Turn on thread page Beta
    • Thread Starter
    Offline

    7
    ReputationRep:
    Currently, I play the piano and I dance. I've applied to be a volunteer at my local hospital. Is that enough to get me into medical school? What other after school stuff do I need to do? Should I join St. Johns Ambulance as a cadet? Should I do volunteering somewhere else?

    Also, I am going to choose Biology, Chemistry, Maths and French at A-level. Will French put me at a disadvantage to other applicants who have taken another science?
    Offline

    6
    ReputationRep:
    (Original post by a.jacob)
    Currently, I play the piano and I dance. I've applied to be a volunteer at my local hospital. Is that enough to get me into medical school? What other after school stuff do I need to do? Should I join St. Johns Ambulance as a cadet? Should I do volunteering somewhere else?

    Also, I am going to choose Biology, Chemistry, Maths and Physics at A-level. Should I swap the Physics for Psychology, or something else?
    its not about quantity, its about quality of work experience. If you feel as though you have gotten value experience (and and describe several situations where you have expressed various qualities that a doctor should have) then theres no real need to do more. But remember that its what YOU have done, theres not much use in seeings lots of interesting person becuase all it does is show that you have eyes.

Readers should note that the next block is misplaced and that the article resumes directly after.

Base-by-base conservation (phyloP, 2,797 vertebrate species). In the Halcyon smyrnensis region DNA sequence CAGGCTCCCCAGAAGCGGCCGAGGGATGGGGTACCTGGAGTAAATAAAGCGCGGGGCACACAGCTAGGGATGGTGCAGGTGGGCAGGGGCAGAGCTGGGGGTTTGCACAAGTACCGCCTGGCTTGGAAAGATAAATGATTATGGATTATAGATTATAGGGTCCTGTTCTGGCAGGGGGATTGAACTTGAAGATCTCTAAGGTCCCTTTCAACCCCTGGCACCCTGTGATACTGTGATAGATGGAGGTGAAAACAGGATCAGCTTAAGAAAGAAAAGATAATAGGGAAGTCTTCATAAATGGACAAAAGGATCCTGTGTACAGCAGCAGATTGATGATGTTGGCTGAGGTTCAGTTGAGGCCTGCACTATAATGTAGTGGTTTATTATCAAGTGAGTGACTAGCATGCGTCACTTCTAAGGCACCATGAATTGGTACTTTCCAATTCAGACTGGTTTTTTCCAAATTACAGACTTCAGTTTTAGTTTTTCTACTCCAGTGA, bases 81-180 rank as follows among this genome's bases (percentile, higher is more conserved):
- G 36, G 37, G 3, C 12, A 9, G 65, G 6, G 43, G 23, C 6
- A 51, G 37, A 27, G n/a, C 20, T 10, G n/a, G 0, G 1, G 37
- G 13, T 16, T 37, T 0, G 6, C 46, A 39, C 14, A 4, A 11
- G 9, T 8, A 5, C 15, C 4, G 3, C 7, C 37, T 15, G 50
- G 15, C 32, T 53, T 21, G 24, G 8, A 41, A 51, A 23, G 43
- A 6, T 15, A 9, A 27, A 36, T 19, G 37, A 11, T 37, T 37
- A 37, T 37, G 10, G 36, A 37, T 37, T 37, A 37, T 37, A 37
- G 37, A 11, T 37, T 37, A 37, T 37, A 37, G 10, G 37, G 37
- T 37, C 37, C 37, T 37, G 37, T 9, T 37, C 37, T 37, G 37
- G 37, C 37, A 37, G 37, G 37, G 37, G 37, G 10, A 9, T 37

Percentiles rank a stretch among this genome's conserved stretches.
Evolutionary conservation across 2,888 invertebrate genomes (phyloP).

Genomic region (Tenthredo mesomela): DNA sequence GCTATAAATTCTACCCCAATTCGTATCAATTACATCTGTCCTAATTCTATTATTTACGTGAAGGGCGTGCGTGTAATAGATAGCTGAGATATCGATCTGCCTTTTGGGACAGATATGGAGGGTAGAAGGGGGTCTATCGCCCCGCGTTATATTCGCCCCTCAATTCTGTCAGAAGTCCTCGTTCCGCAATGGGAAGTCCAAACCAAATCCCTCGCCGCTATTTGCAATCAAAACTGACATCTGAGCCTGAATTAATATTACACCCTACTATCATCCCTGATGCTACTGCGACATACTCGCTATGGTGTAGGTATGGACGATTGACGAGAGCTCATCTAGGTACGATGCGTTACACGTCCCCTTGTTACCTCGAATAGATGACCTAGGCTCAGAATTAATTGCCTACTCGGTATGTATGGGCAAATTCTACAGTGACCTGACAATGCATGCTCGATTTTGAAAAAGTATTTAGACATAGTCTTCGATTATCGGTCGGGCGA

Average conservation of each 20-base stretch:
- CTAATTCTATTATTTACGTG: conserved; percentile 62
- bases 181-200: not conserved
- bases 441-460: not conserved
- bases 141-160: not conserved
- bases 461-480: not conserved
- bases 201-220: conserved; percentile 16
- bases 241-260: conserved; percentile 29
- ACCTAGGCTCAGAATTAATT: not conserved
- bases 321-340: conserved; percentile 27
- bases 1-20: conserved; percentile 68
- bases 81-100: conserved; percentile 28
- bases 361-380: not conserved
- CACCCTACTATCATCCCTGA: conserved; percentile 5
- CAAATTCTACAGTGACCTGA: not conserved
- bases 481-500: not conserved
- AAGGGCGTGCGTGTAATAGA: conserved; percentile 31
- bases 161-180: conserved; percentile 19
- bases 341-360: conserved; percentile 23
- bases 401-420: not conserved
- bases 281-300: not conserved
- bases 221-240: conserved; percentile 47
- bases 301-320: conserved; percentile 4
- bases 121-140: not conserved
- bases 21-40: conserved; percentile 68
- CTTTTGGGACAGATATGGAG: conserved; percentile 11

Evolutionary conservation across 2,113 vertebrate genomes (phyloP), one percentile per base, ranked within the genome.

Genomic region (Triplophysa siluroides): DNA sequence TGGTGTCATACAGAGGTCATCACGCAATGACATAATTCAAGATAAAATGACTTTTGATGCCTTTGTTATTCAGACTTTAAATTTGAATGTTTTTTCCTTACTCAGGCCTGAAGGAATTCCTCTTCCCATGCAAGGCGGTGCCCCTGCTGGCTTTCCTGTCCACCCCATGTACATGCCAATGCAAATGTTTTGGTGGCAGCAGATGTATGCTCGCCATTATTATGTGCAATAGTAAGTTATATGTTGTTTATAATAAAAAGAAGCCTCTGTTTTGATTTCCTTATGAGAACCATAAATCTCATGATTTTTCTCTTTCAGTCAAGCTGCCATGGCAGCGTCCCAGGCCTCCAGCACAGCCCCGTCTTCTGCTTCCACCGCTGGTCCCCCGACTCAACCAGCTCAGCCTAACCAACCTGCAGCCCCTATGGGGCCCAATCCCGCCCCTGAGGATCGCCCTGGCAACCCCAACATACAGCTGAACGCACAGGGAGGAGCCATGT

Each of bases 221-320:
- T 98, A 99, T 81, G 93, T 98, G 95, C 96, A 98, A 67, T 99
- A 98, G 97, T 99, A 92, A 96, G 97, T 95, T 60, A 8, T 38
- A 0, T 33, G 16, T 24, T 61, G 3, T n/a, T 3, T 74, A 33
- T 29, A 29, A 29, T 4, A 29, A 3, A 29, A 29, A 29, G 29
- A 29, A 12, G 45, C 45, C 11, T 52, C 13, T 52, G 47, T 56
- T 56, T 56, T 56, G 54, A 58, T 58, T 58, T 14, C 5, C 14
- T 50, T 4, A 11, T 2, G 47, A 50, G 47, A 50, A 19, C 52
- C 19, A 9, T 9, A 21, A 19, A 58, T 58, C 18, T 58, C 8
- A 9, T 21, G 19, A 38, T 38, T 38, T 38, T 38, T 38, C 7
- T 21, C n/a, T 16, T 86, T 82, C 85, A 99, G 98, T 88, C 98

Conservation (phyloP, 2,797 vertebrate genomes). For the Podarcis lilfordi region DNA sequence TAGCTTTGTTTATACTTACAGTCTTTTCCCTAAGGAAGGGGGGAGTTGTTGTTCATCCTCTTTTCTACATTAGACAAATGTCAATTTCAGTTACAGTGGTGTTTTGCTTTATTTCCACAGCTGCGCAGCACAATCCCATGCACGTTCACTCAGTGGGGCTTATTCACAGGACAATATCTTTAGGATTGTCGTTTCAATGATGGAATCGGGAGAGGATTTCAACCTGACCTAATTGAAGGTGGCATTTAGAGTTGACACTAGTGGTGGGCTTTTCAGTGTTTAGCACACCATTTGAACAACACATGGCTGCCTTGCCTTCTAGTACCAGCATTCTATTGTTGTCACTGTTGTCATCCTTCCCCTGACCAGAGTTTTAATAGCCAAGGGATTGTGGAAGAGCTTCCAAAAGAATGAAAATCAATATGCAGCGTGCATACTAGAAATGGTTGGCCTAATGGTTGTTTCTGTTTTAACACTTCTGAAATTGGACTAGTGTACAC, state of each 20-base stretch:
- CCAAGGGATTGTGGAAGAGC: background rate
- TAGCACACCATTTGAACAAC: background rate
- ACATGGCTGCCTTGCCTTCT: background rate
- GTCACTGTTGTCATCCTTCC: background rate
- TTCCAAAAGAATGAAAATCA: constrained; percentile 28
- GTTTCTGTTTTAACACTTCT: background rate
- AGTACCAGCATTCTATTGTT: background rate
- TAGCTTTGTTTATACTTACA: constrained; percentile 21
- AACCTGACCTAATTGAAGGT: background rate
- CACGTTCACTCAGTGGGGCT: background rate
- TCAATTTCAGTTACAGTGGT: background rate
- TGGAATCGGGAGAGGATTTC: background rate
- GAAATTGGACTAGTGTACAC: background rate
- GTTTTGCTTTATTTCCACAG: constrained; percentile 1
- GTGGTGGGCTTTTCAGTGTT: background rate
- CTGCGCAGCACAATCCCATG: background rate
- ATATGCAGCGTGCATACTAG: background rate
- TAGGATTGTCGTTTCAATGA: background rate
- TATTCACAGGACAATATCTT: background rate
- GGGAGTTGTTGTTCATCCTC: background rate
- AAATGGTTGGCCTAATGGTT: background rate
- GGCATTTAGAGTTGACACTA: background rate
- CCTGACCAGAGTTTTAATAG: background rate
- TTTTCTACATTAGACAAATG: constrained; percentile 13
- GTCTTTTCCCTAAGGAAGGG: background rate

On top of demonstrating the qualities needed for medicine in your work experience, you also need to demonstrate that you know what a docor actaully does and what is involved, so when you write about it or talk about it in your interview, try choose eamples where you show that you've understood that doctors don't just cure everything, that its complex and often times it is only management or palliative care etc.
    You will need at least about 1 year of experience working in a care giving environment (whether paid or voluntary doesn't matter). work shadowing doens't add too much since few can actually get shadowing experiecne, but if you can get it, why not? but I wouldn't go into detail about it, probably mentioning it is sufficient to say you've done it, you've seen what a doctor does day to day.

    As for your A levels, other than chemistry and biology, jsut pick what you find interesting or if you jsut want to increase chances of getting in, pick any subject you think you'll get the best mark in. Generally most medical schools don't really care what your 3 a level is provided you get the cut off grades (with the exception of a few, like general studies, critical thinking- but check and make sure, since some unis have extra requirements if your 3 a level is something like mediastudies, art, PE etc.)

    Get your work experience, keep up your extra cirriculars, get the grades, get UKCAT/BMAT scores above the cut offs and put your experiences and express (sincerely and believably- i.e try avoid saying you've wanted to be a doctor your whole life since its cliched, or your parents are doctors so you want to be a doctor since it tells them you're only blinding following their footsteps and haven't thought aout it properly) why you want to study medicine onto an amazing personal statement, and then smash your interview
    Offline

    2
    ReputationRep:
    Why is it that each year people get keen'er and keen'er.

    Your like 2 years off from applying! Chill out and enjoy what your doing now. Do things you enjoy, they will benefit your application regardless
    • Thread Starter
    Offline

    7
    ReputationRep:
    (Original post by Legit)
    Why is it that each year people get keen'er and keen'er.